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Retinitis Pigmentosa, also referred to as RP more commonly, is a rare genetic disorder that causes sight loss. It involves the breakdown of the cells located in the retina, which is the light sensitive tissue lining at the back of the eye.

It has been estimated that roughly 1 in 4,000 people worldwide are affected by this disorder.

What are the cause of RP?

RP is most commonly inherited. It is a result of harmful changes taking place in any one of more than 50 genes. The genes carry a make up of instructions for making proteins which are vital within the cells of the retina, these are called photoreceptors. Unfortunately, some of the changes or mutations to the changes are so severe that the gene cannot make up the protein which is required, and consequentially limiting the cell’s ability to function properly.

In other cases, the mutations actually produce a protein that is toxic to these vital cells.

Other mutations lead to a protein that does not function correctly.

In all three of these cases, the damage is done to the photoreceptors.

What are photoreceptors?

Photoreceptors are the cells in the retina that begin the overall process of seeing. They absorb light, then convert it into electrical signals to further the process.

Those electrical signals are then sent to the other cells in the retina to then find their way through the optic nerve, then to the brain where they are processed into images.

There are two types of photoreceptors which are known as rods and cones. Rods are in the outer area of the retina.  They allow us to see well in dim and dark light. Cones can be found mostly in the central portion of the retina. The cones are what allows us to see fine visual detail and colour.

What are the symptoms of RP?

Usually, the onset of symptoms begins in childhood, but can range between the ages of 10 and 30. The symptoms can range widely between cases of RP, but usually it affects the peripheral (outer) vision with only a small number of cases finding the effect taking place upon their central vision. In most cases, people with RP experience Tunnel Vision – meaning that their central vision is all they have.

Since it is a progressive disorder, people can lose sections of their sight at different stages of life. Almost all people with RP will lose most or all of their sight later in life. However, this could be due to the natural sight loss that happens to anyone on top of this genetic severe sight loss.

How does having RP affect someone’s vision?

In the earlier stages of development of RP, the rods are more affected than the cones. The rods are basically broken down and “die”. As the rods are dying off, people with RP will start to experience night blindness initially, as well as progressive loss of the visual field. The loss of rods is what leads on to the loss and/or breakdown cones. When the cones start to die, the loss of the visual field becomes more severe which usually results in developing tunnel vision.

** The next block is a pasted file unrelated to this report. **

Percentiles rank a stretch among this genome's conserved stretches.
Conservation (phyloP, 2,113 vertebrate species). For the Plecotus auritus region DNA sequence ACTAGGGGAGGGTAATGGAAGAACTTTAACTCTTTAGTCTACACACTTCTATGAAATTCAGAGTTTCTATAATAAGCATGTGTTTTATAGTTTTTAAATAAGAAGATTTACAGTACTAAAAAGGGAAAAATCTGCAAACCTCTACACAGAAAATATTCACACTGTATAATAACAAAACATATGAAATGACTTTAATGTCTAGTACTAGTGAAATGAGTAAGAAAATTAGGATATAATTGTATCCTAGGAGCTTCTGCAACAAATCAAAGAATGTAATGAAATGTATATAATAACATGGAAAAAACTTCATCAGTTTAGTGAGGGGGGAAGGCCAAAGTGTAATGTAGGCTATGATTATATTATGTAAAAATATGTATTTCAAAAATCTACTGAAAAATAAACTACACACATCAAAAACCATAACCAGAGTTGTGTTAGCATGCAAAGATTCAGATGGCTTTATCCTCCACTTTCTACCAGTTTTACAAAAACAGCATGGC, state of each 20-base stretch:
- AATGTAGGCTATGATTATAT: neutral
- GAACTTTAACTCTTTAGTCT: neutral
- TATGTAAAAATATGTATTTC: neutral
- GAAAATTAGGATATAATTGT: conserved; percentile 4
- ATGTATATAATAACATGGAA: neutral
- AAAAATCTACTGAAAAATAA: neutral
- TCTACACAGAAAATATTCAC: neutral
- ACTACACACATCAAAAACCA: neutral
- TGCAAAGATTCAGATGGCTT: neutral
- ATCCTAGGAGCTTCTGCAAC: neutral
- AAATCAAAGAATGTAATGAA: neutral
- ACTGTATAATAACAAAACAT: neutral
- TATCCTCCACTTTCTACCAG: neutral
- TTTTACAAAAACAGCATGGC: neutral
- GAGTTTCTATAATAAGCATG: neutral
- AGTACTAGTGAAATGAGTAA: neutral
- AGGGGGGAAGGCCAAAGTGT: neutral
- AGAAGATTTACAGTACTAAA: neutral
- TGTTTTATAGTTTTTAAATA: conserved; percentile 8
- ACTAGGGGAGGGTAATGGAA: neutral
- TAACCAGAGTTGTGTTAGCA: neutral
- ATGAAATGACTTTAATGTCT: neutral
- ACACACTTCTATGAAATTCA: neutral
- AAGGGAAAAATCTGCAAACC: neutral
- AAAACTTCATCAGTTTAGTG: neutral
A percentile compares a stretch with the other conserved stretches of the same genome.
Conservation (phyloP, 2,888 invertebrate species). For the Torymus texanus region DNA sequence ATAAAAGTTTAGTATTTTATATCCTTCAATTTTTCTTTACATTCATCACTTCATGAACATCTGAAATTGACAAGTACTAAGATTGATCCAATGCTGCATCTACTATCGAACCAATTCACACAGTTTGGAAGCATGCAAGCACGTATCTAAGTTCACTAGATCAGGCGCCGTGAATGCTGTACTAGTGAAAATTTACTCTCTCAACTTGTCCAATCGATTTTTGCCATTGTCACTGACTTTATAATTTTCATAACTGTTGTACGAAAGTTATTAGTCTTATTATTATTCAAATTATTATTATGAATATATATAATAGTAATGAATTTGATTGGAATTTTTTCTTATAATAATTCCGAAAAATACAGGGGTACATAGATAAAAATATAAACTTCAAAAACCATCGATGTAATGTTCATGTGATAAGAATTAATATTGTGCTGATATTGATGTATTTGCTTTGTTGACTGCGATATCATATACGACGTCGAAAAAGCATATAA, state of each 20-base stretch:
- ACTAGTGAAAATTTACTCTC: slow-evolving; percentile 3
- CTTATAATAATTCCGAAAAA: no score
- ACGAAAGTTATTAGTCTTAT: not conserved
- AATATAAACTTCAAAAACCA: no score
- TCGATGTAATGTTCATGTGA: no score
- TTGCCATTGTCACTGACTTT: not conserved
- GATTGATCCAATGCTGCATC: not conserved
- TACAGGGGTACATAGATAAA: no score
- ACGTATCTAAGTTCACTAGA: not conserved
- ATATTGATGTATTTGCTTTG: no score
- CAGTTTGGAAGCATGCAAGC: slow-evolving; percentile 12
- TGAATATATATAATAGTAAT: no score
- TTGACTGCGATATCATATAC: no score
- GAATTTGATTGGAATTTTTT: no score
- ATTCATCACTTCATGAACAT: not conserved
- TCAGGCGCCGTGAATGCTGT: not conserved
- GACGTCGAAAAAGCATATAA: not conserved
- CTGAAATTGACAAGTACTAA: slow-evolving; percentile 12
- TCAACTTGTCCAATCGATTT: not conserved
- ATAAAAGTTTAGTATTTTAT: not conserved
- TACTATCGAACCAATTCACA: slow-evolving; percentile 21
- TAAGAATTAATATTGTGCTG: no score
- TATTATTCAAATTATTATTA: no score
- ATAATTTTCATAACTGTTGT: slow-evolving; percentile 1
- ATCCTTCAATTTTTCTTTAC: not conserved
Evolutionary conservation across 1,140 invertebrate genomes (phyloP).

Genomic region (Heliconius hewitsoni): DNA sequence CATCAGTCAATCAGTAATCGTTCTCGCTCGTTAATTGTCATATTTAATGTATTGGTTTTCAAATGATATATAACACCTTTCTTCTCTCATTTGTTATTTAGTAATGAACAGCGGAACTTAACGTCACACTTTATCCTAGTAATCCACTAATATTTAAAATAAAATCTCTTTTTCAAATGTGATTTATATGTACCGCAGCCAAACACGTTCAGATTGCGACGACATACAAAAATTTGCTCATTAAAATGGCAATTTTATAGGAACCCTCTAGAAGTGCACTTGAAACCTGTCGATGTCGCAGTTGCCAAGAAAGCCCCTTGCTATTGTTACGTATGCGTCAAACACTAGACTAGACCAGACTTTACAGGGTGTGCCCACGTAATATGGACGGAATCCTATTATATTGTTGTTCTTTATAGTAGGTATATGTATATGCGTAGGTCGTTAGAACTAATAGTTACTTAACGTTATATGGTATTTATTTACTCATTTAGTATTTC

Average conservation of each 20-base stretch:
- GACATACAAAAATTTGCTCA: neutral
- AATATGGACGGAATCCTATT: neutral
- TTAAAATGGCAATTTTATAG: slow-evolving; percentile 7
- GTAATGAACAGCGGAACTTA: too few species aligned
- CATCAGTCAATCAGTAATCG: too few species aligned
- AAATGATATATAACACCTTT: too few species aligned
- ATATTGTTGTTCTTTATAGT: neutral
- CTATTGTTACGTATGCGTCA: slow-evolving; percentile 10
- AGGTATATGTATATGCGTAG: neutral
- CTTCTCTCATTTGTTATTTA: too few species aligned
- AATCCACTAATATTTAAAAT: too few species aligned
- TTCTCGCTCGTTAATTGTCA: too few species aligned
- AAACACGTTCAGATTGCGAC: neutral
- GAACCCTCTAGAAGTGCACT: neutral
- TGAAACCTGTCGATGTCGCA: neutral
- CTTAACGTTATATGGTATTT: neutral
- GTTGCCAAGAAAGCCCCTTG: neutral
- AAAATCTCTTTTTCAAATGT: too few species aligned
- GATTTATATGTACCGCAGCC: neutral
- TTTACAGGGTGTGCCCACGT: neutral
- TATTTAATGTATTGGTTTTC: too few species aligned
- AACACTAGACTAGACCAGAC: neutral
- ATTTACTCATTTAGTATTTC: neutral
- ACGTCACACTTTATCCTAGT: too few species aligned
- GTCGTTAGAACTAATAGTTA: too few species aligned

The sight loss will normally have an impact on carrying out daily tasks such as driving, reading and writing, walking in unfamiliar places with assistance, or recognising objects or faces.

How is RP diagnosed?

In part, RP is diagnosed through an examination done on the retina. A professional in eye care will look through an ophthalmoscope, which is a tool that will allow him or her to get a clearer and wider image of the retina. RP typically reveals itself by abnormal, dark pigment deposits that streak the retina. This is the reason for the name ‘Retinas Pigmentosa’.

The other tests to diagnose RP include:

  • Visual field testing – this is to determine the extent of the vision loss. The person being tested is asked to watch a spot of light that moves around directly in front of the head and to either side. When the person being tested sees the light he or she pushes a button. From this, the specialist can create a map of what the person can see and what they cannot in terms of their field of vision.
  • Electroretinogram (ERG) – this measures the electrical activity of the photoreceptor cells. It uses a contact lens with electrodes attached and a flash of light is sent directly to the retina, where the electrodes measure the rod and cone cell responses. People who have the disorder will have decreased electrical activity, which reflects the lesser functioning of the photoreceptors.
  • Genetic testing – In a small amount of cases, a DNA sample will be taken from the person to give a genetic diagnosis. This way, people can learn about their individual progression of their particular form of the disorder.

Is there a cure for RP?

At current, there is no cure for RP. However, there are a number of services that are available to help people who are living with sight loss.

For children with RP, there are low-vision aids that can help to maximise their existing vision. An example of this are special lenses that magnify central vision to expand their visual field.

In general, technology has moved on a lot in recent years and there is voiceover software on every smart phone and on laptops and computers. There is even voiceover software available on some ATM’s across the United Kingdom.

There is access to mobility training to help someone with significant sight loss find their way around somewhere, eventually without assistance. This could be used for finding your way around school, university, an office or the commute to any of these things. Cane’s and guide dogs are also used for ways to get around independently and are visual indicators for people to watch out for.

For help and support  as a blind or partially sighted person, visit the RP Fighting Blindness Group on Facebook or visit the RNIB website for more details.

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